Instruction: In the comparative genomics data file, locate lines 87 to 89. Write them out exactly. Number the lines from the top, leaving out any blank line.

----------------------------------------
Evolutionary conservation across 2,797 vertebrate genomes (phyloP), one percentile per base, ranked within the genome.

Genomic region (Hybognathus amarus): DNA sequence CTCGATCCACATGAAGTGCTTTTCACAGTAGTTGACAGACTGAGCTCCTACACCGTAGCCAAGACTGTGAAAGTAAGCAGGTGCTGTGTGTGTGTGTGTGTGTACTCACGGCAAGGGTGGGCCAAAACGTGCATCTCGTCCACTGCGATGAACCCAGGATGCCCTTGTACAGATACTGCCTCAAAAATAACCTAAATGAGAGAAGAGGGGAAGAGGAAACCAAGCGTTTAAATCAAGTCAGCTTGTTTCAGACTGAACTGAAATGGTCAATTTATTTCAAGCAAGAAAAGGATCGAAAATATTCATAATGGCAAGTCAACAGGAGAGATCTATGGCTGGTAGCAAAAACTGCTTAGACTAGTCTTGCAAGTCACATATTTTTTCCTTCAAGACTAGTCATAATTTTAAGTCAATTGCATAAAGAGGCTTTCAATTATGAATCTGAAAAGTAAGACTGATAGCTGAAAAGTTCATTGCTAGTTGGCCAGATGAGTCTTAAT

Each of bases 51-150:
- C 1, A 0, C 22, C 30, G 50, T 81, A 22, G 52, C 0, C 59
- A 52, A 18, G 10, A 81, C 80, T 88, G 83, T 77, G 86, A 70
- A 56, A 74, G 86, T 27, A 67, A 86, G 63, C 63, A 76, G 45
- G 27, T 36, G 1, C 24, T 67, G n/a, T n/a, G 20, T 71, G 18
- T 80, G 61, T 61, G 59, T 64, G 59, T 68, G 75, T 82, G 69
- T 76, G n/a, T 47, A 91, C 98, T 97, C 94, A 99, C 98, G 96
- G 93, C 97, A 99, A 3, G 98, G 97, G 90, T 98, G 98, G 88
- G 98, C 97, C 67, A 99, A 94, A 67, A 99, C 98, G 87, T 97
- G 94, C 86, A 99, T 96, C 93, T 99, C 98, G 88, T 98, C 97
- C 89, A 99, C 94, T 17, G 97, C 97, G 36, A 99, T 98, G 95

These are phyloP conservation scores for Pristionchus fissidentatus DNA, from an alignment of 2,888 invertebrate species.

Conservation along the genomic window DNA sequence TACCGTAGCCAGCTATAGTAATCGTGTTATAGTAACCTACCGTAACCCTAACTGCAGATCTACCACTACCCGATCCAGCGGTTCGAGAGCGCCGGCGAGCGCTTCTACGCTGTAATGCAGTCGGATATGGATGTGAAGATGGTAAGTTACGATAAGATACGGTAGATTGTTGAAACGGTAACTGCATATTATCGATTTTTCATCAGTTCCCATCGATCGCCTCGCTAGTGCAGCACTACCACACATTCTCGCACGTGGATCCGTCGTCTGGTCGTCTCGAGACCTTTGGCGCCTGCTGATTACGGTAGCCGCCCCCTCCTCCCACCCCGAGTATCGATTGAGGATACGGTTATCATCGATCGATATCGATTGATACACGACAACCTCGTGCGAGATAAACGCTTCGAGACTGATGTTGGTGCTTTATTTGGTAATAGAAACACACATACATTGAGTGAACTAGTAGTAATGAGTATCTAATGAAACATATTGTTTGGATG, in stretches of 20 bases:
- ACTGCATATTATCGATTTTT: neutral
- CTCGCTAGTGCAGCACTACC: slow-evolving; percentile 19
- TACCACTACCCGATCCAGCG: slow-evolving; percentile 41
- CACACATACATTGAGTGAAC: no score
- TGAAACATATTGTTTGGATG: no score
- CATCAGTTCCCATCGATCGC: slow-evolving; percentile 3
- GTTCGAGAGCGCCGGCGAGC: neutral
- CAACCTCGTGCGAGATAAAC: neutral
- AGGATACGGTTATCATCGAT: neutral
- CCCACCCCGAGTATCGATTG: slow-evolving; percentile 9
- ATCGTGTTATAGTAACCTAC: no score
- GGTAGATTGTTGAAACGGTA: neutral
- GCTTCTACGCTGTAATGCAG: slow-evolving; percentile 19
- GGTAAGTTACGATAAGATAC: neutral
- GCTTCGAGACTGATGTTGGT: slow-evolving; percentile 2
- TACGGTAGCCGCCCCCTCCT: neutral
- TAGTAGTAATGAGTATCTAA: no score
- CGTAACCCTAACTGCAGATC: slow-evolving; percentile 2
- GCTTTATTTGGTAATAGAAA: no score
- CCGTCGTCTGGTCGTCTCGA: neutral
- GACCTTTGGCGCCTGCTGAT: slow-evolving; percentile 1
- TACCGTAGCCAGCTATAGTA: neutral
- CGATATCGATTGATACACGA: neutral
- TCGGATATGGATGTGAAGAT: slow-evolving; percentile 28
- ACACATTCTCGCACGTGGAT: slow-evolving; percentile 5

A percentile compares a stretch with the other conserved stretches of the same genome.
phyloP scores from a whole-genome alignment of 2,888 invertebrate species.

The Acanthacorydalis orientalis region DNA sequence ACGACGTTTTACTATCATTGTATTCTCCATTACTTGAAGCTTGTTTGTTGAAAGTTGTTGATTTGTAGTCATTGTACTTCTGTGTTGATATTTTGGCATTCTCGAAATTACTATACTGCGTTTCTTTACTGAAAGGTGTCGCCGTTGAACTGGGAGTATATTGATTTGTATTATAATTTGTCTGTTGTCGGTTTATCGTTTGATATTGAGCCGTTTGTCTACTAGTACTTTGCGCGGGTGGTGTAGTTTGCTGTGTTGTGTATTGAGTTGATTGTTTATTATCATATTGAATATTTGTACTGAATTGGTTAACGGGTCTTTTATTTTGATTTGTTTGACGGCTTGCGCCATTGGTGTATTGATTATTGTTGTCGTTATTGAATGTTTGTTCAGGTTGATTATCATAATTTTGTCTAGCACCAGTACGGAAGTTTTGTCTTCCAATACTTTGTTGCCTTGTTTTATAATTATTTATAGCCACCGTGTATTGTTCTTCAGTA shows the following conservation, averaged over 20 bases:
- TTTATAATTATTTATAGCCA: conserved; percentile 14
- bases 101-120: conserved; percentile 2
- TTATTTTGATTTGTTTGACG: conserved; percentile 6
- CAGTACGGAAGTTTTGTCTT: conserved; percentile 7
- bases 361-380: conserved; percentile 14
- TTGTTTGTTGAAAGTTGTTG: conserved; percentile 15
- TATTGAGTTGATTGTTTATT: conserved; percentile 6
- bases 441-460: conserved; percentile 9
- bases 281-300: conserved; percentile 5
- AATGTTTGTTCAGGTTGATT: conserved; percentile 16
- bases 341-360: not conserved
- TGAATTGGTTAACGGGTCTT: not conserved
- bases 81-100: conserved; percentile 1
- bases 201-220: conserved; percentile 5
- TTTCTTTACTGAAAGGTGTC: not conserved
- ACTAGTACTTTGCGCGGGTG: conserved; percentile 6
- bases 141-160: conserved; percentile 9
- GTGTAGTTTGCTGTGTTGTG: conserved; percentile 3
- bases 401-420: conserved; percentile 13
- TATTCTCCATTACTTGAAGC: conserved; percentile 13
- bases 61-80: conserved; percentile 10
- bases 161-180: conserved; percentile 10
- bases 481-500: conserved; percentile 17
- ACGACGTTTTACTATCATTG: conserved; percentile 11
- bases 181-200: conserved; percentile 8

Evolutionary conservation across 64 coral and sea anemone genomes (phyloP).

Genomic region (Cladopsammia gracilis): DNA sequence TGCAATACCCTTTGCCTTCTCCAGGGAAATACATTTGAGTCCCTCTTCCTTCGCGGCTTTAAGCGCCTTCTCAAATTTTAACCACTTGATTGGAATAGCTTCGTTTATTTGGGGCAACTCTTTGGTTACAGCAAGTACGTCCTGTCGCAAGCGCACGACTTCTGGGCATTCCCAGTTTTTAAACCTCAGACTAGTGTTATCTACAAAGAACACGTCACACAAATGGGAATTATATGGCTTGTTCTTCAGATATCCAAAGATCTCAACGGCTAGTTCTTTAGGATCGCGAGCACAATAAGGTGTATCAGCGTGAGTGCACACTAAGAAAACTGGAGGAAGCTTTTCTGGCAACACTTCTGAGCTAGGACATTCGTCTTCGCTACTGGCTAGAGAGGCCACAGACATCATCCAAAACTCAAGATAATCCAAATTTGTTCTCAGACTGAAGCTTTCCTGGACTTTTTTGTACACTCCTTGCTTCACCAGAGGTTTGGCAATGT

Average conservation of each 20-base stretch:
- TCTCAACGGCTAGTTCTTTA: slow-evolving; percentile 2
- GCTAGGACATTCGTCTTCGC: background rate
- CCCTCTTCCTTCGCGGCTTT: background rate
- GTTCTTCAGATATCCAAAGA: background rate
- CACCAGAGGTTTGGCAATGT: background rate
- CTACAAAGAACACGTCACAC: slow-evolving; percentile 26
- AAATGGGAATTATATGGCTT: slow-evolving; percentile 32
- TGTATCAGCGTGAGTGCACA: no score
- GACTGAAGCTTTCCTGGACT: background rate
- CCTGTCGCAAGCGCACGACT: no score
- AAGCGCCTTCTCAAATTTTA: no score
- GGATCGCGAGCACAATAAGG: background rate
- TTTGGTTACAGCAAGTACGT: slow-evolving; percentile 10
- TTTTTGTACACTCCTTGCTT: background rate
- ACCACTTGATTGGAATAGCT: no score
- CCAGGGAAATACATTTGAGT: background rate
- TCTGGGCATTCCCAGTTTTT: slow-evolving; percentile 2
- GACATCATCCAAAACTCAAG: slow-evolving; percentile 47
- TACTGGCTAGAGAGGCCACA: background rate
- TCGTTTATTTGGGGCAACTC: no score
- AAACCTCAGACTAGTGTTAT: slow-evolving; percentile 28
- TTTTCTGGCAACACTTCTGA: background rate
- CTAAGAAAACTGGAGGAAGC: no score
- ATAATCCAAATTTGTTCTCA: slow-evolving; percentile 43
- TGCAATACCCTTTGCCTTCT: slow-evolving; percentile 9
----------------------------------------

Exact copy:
- CCAGGGAAATACATTTGAGT: background rate
- TCTGGGCATTCCCAGTTTTT: slow-evolving; percentile 2
- GACATCATCCAAAACTCAAG: slow-evolving; percentile 47